Why FOs might think twice before hiring an OCIO

Two family office executives tell AsianInvestor why the prospect of lower costs is not enough reason to use an outsourced chief investment officer.
Why FOs might think twice before hiring an OCIO

Institutional investor interest in farming out the job of chief investment officer to third parties is growing in Asia as the region’s wealth accumulates and more asset managers begin offering the service.

On Thursday (September 26), for example, Global CIO Office was launched by Singapore-based Purple Asset Management to provide external portfolio management solutions for the wealth management industry across Asia and the Middle East.

But investor reservations remain, highlighting some of the shortcomings of the outsourced chief investment officer (OCIO) model and why its adoption could be a slow burner for many family offices.

In theory, aggregating the assets of its clients could give an OCIO provider greater bargaining power to negotiate lower asset-management fees.

In practice, it's unclear whether the difference would be significant, one single-family office executive in Hong Kong told AsianInvestor

Cost anyhow is only one factor, he added.

Using an OCIO is “probably cheaper and certainly easier than building a fully functioning family office, at least initially,” but cost alone “wouldn't and shouldn't be a (major) reason for allocating to an OCIO in any case,” the executive said on condition of anonymity. 

To a great extent the decision could rest on the asset owner's chosen investment mandate.

“If it’s something very passive then there is little value in having a full-time 10-person committee looking into it,” a Singapore-based multi-family office executive told AsianInvestor.

As with most things, there are tradeoffs.  

“I think the cost is you lose some control and direction. Equally if you want to create a low-risk balanced, long-term portfolio it possibly makes some sense,” the single-family office executive noted.

And for Pieter Steyn, head of delegated investment services in the UK at Willis Towers Watson, the potential tradeoff could prove particularly inhibitive for some active investment mandates “if the skill is not there”.

“For index-tracking mandates, lower fees are better and you always keep more of the return. For active mandates, the ideal is high skill at a low-as-possible cost,” Steyn said.


In view of the competing factors, a family office stampede into OCIO services providers is seen as unlikely. It'll be more evolution than revolution, if anything. 

“Most organisations don't go out finding outsourced CIO but rather have a positive experience with somebody that slowly evolved the relationship into an OCIO,” the Singapore-based executive said. And these positive experiences with external experts require time to develop.

“In our daily routine, we do rely on each other's expertise quite often -- some more than the others. Over time, some individuals just stand out and the organisation or family starts relying on these individuals to make good calls,” he said.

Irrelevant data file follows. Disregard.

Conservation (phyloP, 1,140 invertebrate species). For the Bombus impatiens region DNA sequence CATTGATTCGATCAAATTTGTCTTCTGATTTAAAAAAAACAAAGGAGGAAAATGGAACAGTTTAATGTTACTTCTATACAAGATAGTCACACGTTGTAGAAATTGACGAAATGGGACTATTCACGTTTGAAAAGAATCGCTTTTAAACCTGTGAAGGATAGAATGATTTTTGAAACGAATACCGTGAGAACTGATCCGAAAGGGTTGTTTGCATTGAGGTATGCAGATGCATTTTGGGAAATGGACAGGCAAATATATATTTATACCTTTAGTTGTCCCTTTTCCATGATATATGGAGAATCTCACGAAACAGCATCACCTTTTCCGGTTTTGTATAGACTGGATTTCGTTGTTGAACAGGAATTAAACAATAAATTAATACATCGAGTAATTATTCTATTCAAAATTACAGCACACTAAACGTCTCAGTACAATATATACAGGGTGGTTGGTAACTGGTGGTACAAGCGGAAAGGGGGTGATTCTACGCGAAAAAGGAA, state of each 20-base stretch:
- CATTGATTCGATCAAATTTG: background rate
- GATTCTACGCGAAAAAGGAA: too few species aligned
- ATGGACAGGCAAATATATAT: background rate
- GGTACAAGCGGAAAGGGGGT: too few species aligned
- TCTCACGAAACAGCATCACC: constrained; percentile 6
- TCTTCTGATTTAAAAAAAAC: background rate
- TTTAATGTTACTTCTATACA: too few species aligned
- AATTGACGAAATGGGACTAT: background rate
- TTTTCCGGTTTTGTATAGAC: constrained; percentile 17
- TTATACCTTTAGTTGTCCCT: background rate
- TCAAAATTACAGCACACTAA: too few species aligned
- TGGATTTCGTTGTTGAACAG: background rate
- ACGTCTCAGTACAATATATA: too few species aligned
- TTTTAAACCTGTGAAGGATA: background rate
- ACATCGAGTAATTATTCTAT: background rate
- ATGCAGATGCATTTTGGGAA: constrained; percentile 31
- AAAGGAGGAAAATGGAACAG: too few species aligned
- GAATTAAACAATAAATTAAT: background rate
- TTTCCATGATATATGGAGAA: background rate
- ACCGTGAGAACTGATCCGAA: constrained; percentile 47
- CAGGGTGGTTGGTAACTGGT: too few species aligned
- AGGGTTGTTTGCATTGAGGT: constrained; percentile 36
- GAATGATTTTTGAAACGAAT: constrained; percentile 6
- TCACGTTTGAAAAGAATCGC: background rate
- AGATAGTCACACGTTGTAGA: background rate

Naturally, when managers and consultants have rolled out the OCIO model, investors have questioned whether conflicts of interest might emerge.

“There always the lingering concern of whether the investments made are done so with your best interests front and centre,” said the Hong Kong single-family office executive. “There can be conflicts of interest, which we have certainty seen with some of the private banks.”

As previously reported, for example, the malpractice of “churning” is a common tactic among Taiwanese banks that distribute funds in Asia.

When asked whether the OCIO model would clash with Willis Towers Watson’s capacity as an adviser, Steyn said a delegated CIO works in the same way as an in-house one, providing strategic advice on asset allocations as an adviser for the investor’s board to review and sign off.

“And then the board would ask the chief investment officer and his or her team to go and execute the details underneath that. OCIO is the same,” he said.

As for the consultant’s advisory capacity, he added that the client “can choose whether it wants to access investment content through an advisory framework or through a delegated or outsourced framework.”


Having said that, the multi-family office executive acknowledged the OCIO model is a “growing field”.

The UK is a prime example of a country in which the model is gaining traction. The total assets under management using an OCIO grew to £142 billion ($176.7 billion) in the UK last year, while the number of OCIO mandates in the country reached 862, according to a 2018 survey by KPMG.

The firm’s clients in the Asia-Pacific region under the OCIO model also went up to more than 50 as of March this year.

Jardine Matheson, for example, appointed Willis Towers Watson as an OCIO to invest its pension funds.

In Asia, some investors have also shown interest in delegating the fixed-income portion of their portfolios.

Johan Jooste, managing director at Purple Asset Management, told AsianInvestor that they have previously approached the firm to construct model portfolios for both investment grade and non-investment grade fixed income allocations, often with some form of nominal yield target.

It's why Purple Asset Management has now formed Global CIO Office. 

“Most of the prospects we have been talking to are looking to delegate assets of $50 million and upwards,” Jooste said.

Story updated to clarify the total usage of OCIOs in the UK and the information source of this information.

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